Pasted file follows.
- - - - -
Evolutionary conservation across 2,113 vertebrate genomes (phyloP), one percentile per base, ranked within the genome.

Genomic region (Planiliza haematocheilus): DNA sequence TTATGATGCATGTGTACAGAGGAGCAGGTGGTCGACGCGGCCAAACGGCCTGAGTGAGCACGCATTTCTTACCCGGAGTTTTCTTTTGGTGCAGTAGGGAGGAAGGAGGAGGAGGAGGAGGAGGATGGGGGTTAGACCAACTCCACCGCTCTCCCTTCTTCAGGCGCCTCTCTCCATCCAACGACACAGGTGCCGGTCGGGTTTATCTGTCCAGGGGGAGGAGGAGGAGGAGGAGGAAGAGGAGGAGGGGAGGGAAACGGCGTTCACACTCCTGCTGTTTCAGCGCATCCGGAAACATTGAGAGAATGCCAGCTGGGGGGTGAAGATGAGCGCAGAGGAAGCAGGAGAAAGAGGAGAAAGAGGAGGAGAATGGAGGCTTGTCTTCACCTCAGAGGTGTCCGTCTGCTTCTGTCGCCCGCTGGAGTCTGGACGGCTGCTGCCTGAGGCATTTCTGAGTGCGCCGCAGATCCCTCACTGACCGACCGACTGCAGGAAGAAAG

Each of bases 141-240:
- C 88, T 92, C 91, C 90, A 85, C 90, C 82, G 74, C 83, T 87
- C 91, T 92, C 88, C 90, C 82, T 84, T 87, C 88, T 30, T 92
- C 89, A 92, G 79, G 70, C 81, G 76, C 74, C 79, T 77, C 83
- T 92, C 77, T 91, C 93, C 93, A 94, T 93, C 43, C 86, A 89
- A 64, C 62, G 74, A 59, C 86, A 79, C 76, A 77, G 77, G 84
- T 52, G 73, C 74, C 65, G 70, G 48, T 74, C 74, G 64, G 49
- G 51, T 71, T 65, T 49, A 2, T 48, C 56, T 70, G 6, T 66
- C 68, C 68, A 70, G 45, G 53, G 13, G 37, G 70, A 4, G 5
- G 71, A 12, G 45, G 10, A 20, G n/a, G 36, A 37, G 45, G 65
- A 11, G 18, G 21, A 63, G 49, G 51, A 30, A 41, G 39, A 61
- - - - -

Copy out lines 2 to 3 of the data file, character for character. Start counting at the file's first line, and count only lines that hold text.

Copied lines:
Genomic region (Planiliza haematocheilus): DNA sequence TTATGATGCATGTGTACAGAGGAGCAGGTGGTCGACGCGGCCAAACGGCCTGAGTGAGCACGCATTTCTTACCCGGAGTTTTCTTTTGGTGCAGTAGGGAGGAAGGAGGAGGAGGAGGAGGAGGATGGGGGTTAGACCAACTCCACCGCTCTCCCTTCTTCAGGCGCCTCTCTCCATCCAACGACACAGGTGCCGGTCGGGTTTATCTGTCCAGGGGGAGGAGGAGGAGGAGGAGGAAGAGGAGGAGGGGAGGGAAACGGCGTTCACACTCCTGCTGTTTCAGCGCATCCGGAAACATTGAGAGAATGCCAGCTGGGGGGTGAAGATGAGCGCAGAGGAAGCAGGAGAAAGAGGAGAAAGAGGAGGAGAATGGAGGCTTGTCTTCACCTCAGAGGTGTCCGTCTGCTTCTGTCGCCCGCTGGAGTCTGGACGGCTGCTGCCTGAGGCATTTCTGAGTGCGCCGCAGATCCCTCACTGACCGACCGACTGCAGGAAGAAAG

Each of bases 141-240: